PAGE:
Photo credit to Agriculture Agri-Food Canada

Forage legumes provide high yields, protein, and good animal performance while improving soil fertility by fixing nitrogen from the air.  Alfalfa is the highest yielding and most widely-used legume but can cause bloat. Legumes like cicer milkvetch, sainfoin and birdsfoot trefoil do not cause bloat. As little as 25% sainfoin in a pasture can virtually eliminate the risk of bloat even if the other 75% is alfalfa.

The problem is that older sainfoin varieties don’t regrow as fast as alfalfa after grazing. Alfalfa’s aggressive nature allows it to outcompete sainfoin for sunlight, moisture and nutrients. Without careful grazing management, sainfoin can disappear from a pasture in a few years. This might be because plant breeders have traditionally selected new varieties for clipped forage yield under monoculture conditions. This doesn’t reflect the challenges sainfoin faces when grown with alfalfa and grazed.

Surya Acharya at AAFC Lethbridge has been breeding sainfoin that regrows more rapidly after grazing and persists longer in mixtures with alfalfa. New varieties (e.g. Mountainview and Glenview) have already been released, but there are more in the pipeline. An update on these ongoing efforts was published in 2017 (Performance of Mixed Alfalfa-Sainfoin Pastures and Grazing Steers in Western Canada, Professional Animal Scientist 33:472). Continue reading

Top findings about adoption of beneficial practices on Canadian cow-calf operations



Sometimes it can be hard to know where you’re going if you don’t look at where you’ve been. For decades, research and extension organizations have promoted many practices to beef cattle operators with the goals of improving production, product safety, and ultimately profitability. Recently, the Beef Cattle Research Council (BCRC) and Canfax Research Services created a comprehensive report outlining the adoption of recommended beef management practices over time and across Canada.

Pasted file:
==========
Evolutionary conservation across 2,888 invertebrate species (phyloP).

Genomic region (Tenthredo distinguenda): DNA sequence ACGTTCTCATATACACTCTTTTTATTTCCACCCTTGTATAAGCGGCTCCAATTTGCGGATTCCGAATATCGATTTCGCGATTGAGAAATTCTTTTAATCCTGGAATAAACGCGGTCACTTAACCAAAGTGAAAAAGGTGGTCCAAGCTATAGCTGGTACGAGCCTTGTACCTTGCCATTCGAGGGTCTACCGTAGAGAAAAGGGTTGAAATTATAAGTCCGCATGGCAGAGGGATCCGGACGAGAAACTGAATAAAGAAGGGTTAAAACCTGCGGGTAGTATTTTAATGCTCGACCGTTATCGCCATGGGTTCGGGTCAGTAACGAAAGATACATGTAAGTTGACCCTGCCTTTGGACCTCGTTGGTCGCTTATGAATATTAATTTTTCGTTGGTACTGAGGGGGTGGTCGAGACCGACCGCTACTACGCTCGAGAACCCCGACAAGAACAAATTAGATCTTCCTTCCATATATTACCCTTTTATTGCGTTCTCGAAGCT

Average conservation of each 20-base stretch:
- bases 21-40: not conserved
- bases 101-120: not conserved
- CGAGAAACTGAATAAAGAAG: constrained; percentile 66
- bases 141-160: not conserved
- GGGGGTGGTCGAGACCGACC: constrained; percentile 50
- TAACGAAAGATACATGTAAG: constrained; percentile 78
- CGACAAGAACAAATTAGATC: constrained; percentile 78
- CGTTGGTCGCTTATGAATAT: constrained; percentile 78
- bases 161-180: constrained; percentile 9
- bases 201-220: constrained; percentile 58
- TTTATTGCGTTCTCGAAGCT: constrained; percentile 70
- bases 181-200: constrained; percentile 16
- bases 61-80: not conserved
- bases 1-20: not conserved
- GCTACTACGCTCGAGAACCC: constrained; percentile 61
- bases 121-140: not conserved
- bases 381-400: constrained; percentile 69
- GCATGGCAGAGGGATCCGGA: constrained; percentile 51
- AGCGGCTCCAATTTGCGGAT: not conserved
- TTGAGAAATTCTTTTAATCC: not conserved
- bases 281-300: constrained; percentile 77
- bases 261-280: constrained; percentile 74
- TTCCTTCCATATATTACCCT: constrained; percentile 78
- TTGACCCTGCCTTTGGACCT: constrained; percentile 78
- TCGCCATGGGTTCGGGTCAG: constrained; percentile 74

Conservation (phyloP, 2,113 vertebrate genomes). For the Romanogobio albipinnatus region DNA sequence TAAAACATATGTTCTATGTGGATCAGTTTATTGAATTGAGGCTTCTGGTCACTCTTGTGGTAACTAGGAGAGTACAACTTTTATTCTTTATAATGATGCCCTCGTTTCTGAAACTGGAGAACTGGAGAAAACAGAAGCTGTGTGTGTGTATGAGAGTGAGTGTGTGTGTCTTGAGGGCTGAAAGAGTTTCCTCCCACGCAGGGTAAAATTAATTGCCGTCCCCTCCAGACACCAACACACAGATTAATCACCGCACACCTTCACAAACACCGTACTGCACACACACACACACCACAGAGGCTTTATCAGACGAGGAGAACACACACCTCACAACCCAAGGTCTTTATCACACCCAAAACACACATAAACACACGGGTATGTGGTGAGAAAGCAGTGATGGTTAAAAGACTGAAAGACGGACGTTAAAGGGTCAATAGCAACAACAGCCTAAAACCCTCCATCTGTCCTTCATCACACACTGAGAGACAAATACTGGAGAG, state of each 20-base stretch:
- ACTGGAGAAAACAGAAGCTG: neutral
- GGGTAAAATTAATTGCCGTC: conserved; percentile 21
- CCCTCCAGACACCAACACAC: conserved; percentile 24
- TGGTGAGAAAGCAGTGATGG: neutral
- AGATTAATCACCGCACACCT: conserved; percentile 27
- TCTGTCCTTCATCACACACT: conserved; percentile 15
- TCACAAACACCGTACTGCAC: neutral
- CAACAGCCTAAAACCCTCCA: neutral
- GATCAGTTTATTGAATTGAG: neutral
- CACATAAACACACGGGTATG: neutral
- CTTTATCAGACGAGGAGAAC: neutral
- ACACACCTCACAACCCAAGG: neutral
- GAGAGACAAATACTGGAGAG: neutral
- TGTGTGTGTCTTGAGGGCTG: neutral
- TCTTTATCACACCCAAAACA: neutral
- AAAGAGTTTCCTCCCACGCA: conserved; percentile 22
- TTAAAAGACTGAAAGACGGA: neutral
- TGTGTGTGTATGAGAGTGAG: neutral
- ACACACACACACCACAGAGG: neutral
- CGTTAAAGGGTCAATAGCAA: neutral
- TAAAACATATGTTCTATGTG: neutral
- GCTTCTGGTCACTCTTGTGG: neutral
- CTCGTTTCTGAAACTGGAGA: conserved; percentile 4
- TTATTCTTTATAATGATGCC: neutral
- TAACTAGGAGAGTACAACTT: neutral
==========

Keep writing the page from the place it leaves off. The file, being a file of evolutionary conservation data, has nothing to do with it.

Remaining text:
The analysis used a broad lens to examine all cow-calf practices from feeding methods to manure management, calving cows to retaining heifers, pasture management to feed testing, and everything in between. Recent data from regional cow-calf surveys and research studies were compared to foundational producer survey and Statistics Canada information dating as far back as thirty-five years.

The first of its kind, this analysis:

  • Consolidated benchmarks for parameters such as conception rates, weaning weights, death loss, and calving season length;
  • Compared current practices and highlighted long-term trends across Canada where possible;
  • Identified gaps in adoption and potential extension opportunities;
  • Recognized and addressed barriers for adoption.

Continue reading

Drought Management Strategies

Editor’s note: Relevant and up-to-date information that had been available on Foragebeef.ca is gradually being added to BeefResearch.ca. (More information). The new Drought Management Strategies page, which is previewed below, is one example. Further webpages will be added or updated on BeefResearch.ca to include the valuable content from Foragebeef.ca, ensuring that information remains freely available online. Completion is expected by Spring 2020.

Recurring drought is a natural part of the climate in many areas of Canada and creates a challenge when managing grazing and forage resources. Although droughts are often unpredictable, they are inevitable in many regions, so long-term farm and ranch management must include planning for and consideration of how drought will affect the entire system – including plants, livestock and water sources.

Tips for drought management

  • The benefits of rotational grazing and litter (plant residue) are especially evident during drought
  • When managing through a drought consider combining groups of animals to encourage grazing of less desirable plants, and grazing pastures with species that are more tolerant of increased grazing pressure
  • Extended rest periods and increased recovery times are necessary to protect plants during dry periods
  • Feed testing and water testing are especially important during times of drought
  • Drought plans should identify the group or class of livestock to be de-stocked first if necessary and at what point each group will be removed if the drought persists
  • It is important to monitor for toxic or poisonous plants, which are more likely to be grazed during dry years
  • Drought management strategies should be a permanent part of every grazing plan

Continue reading